Really interesting news from eSchool News today announcing that the US Department of Education is embarking on a three-year project to create a decision support tool that will enable educators to track and manage professional development, report on data from various sources and create various scenarios to enhance the practice of teaching in schools.
“We know high-quality teaching make the biggest difference in improving student performance,” said Brian Rowan, a professor with the Educational Studies Program at the University of Michigan. “What we don’t know is how to routinely target professional development so that it meets the needs of teachers and students. That’s what this grant will allow Co-nect and the consortium to explore, understand, and act upon.”
Rather than use traditional sources of data, such as explicit assessments from teachers’ skill exams or student test scores, the consortiuum plans to perform climate surveys as its data source, claiming that this approach is most likey to yield changes in the shortest period of time.
This announcement interests me for three main reasons…
- it would appear to go against the grain of much of what I saw at NECC where the emphasis was on usig test scores and grades as the basis of data driven decision making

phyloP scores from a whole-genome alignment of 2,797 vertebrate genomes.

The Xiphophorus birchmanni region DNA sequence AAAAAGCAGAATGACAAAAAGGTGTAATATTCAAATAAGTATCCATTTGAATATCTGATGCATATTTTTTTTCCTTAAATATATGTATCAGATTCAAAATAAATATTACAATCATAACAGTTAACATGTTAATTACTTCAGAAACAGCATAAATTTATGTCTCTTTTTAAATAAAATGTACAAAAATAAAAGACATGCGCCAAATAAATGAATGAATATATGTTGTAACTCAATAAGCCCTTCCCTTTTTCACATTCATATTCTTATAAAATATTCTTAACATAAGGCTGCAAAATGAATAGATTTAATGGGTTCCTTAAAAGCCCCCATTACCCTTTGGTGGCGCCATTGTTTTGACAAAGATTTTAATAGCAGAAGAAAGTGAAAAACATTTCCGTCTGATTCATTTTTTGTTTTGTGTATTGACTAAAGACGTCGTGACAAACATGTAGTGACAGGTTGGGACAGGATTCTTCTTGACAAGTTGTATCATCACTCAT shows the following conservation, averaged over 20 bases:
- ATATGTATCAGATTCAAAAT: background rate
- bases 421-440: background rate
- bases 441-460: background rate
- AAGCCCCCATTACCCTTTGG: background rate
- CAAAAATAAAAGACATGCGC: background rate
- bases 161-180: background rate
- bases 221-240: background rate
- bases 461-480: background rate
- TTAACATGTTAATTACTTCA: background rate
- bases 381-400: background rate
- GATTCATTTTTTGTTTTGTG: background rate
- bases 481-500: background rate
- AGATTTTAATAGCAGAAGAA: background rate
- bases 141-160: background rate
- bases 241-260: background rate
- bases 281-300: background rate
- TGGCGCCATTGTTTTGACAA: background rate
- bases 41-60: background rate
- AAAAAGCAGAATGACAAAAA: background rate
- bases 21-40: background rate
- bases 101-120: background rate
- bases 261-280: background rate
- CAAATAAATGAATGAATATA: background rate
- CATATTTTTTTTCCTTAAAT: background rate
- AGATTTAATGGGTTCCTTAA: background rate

- in NZ, the Education Review Office (ERO) is about to publish the first of a series of reports on how schools are using ICT, with a view to informing furture PD directions (at school and national level) Things have developed along way from the picture painted in ERO’s 2001 ICT report – (the matrix appended at the end of the report which was used in the analysis of ERO data is something I helped create at that time!)
- the work that I’ve been doing with Dr Vince Ham and others in developing an Educational Positioning System (EPS) is designed to provide data from a contextual point of view as a starting point for planning for PD etc.
I’ll be interested to see what emerges from this project, and how well it links with the sorts of things happening in the NZ contexts.